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M109 (NGC 3992) is a barred spiral galaxy located in the constellation of Ursa Major. It's estimated to be 83.5 Million light-years from Earth, making it the furthest object in Messier's catalogue. Despite its large distance, it's relatively bright at magnitude +10.3 and therefore within the range of small to medium size scopes.

M109 has a complicated history. In March 1781, Pierre Méchain passed three "nebulae" he recently found to Charles Messier for confirmation. The first one was to become M97 whereas the others were recorded as objects 98 and 99 in a rough draft for the next catalogue version. However, Messier never assigned positions for these two items and they were never included in the final catalogue. In 1953, American astronomer and historian Owen Gingerich added draft objects 98 and 99 to the "official" catalogue and they became items M108 and M109 respectively. The story is further complicated by recent analysis that suggest Méchain may have not originally observed NGC 3992 but instead nearby galaxy NGC 3953. If so this implies that Messier in fact discovered NGC 3992. Despite this, it generally remains accepted that M109 is the same object as NGC 3992.

Finding M109 is easy as it's located only 0.75 degrees to the southeast of Phecda (γ UMa - mag. +2.4). This star is a member of the Plough asterism of Ursa Major. The galaxy is best seen from northern temperate latitudes during the months of March, April and May. From the Southern Hemisphere, it never rises very high above the northern horizon.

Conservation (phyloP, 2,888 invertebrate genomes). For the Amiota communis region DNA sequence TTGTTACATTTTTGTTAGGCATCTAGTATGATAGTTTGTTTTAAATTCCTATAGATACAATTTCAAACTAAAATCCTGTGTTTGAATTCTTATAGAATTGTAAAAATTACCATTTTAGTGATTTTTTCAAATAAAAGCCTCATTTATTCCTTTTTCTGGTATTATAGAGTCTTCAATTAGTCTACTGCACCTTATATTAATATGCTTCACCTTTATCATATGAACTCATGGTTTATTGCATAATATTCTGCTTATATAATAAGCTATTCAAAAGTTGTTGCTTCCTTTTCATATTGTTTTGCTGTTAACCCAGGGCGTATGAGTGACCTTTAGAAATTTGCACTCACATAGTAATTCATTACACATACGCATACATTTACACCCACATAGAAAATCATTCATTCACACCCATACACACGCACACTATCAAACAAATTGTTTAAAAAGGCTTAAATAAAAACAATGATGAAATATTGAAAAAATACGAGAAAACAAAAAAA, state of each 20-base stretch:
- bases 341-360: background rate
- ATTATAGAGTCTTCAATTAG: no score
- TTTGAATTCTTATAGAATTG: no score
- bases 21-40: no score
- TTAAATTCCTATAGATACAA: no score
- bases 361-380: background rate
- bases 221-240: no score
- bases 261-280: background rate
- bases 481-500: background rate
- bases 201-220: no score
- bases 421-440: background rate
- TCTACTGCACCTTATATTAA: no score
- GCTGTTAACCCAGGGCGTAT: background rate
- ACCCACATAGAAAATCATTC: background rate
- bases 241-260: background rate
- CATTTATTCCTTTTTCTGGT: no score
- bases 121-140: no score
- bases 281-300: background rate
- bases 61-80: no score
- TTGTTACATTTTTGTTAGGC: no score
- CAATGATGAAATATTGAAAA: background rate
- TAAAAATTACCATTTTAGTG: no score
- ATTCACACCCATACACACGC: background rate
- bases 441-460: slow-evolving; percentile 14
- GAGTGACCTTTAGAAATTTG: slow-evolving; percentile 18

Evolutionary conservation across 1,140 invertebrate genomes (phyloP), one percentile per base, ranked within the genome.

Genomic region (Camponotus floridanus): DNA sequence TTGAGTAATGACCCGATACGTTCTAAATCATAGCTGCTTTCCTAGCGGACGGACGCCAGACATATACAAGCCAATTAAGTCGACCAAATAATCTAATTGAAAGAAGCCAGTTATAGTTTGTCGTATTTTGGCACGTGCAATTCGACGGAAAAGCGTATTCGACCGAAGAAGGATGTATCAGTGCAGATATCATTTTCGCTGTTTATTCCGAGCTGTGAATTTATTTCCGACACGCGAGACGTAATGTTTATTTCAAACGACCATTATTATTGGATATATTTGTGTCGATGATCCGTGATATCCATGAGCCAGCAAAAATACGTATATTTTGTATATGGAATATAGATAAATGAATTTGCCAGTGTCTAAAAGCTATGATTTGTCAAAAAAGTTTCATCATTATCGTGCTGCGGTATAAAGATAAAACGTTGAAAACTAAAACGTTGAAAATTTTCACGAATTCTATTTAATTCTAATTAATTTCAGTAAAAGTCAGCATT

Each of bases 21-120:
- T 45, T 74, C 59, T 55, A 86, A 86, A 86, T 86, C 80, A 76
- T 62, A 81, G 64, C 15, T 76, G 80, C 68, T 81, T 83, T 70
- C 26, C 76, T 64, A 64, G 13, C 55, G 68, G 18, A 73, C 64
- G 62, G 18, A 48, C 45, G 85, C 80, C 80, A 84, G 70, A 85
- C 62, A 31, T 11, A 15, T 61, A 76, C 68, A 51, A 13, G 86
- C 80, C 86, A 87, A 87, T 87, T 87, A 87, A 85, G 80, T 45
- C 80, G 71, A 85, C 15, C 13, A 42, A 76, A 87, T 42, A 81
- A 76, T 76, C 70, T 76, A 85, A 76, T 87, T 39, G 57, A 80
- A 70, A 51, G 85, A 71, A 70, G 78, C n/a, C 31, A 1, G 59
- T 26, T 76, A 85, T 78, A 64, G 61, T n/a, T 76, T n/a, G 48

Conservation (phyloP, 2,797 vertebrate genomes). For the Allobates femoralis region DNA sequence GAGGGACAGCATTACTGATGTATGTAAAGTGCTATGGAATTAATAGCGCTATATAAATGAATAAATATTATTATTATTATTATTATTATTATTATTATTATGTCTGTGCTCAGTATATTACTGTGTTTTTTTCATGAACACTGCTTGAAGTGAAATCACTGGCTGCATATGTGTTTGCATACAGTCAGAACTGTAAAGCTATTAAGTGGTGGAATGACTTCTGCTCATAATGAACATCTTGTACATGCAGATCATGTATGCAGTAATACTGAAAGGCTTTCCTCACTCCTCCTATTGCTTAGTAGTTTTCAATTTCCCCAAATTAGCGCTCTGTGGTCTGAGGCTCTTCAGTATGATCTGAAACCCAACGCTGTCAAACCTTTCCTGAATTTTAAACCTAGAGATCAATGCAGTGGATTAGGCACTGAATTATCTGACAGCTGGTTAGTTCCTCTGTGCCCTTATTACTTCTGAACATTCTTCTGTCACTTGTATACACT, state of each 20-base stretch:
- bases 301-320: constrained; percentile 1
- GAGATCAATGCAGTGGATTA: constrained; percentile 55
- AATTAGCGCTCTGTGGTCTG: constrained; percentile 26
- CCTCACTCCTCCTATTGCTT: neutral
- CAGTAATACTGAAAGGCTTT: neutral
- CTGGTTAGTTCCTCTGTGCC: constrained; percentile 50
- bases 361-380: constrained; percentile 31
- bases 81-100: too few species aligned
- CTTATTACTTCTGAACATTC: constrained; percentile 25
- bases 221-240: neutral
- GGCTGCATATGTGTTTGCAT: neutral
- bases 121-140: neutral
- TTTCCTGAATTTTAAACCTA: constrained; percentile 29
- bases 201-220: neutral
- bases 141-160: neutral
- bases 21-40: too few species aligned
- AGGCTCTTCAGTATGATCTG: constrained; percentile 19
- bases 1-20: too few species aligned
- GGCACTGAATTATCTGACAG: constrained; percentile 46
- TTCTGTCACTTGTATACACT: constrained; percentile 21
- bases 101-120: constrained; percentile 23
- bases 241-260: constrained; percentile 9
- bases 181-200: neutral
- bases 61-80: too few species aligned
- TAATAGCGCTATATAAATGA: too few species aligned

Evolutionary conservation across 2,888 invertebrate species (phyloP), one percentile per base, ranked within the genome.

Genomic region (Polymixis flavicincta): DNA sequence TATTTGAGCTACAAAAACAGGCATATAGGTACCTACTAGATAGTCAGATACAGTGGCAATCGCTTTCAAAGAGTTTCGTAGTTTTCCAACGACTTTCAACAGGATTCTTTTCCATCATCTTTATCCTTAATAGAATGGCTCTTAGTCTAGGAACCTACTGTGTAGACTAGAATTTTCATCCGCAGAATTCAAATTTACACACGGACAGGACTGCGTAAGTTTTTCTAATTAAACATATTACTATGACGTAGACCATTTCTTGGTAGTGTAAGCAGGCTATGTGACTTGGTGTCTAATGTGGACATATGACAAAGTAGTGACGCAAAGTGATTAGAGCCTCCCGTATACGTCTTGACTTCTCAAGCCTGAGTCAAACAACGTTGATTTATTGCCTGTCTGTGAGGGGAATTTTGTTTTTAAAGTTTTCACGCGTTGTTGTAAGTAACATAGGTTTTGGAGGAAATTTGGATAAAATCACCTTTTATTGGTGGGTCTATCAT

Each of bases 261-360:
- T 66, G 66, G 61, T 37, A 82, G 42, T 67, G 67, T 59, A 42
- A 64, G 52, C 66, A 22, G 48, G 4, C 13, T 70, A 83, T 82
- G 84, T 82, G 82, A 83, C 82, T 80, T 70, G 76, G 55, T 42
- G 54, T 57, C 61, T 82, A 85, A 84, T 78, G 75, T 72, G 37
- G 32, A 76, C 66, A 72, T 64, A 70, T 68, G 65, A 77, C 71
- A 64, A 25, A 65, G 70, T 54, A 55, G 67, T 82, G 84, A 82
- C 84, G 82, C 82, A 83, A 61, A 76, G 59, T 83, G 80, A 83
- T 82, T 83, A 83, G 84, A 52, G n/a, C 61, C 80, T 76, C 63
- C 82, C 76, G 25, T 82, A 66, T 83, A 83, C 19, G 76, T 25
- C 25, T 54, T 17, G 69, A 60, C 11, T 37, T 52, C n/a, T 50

M109 Barred Spiral galaxy (credit:- Dale Swanson/Adam Block/NOAO/AURA/NSF)

Finder Chart for M109 (credit:- freestarcharts)

Finder Chart for M109 - pdf format (credit:- freestarcharts)

Finder Chart for M81 (also shown M40, M97, M82, M108 and M109) (credit:- freestarcharts)

Finder Chart for M81 (also shown M40, M97, M82, M108 and M109) - pdf format (credit:- freestarcharts)

M109 is visible with large 20x80 binoculars but requires good seeing conditions. However, it's somewhat washed out from the glare of nearby Phecda. Through 100mm (4-inch) scopes, the galaxy appears as a faint hazy elongated streak of nebulosity that's best observed by switching to high magnifications and moving Phecda out of the field of view. A 150mm (6-inch) instrument reveals a small sharp nucleus surrounded by mottled nebulosity. Even larger amateur reflectors show hints of structure, including the bar shaped nucleus. Of course it's much easier to photograph or image the bar than to observe it visually.

In total, M109 measures about 7.6 by 4.7 arc minutes in apparent size. It's an extremely large galaxy with a physical diameter of 180,000 light-years and contains about a trillion stars. On March 17, 1956 a magnitude +12.8 type I supernova (1956A) was observed there.

M109 Data Table

Object TypeBarred Spiral galaxy
ConstellationUrsa Major
Distance (light-years)83.5 Million
Apparent Mag.+10.3
RA (J2000)11h 57m 36s
DEC (J2000)+53d 22m 28s
Apparent Size (arc mins)7.6 x 4.7
Radius (light-years)90,000
Number of Stars1 Trillion
Notable FeatureThe most distant object in the Messier Catalogue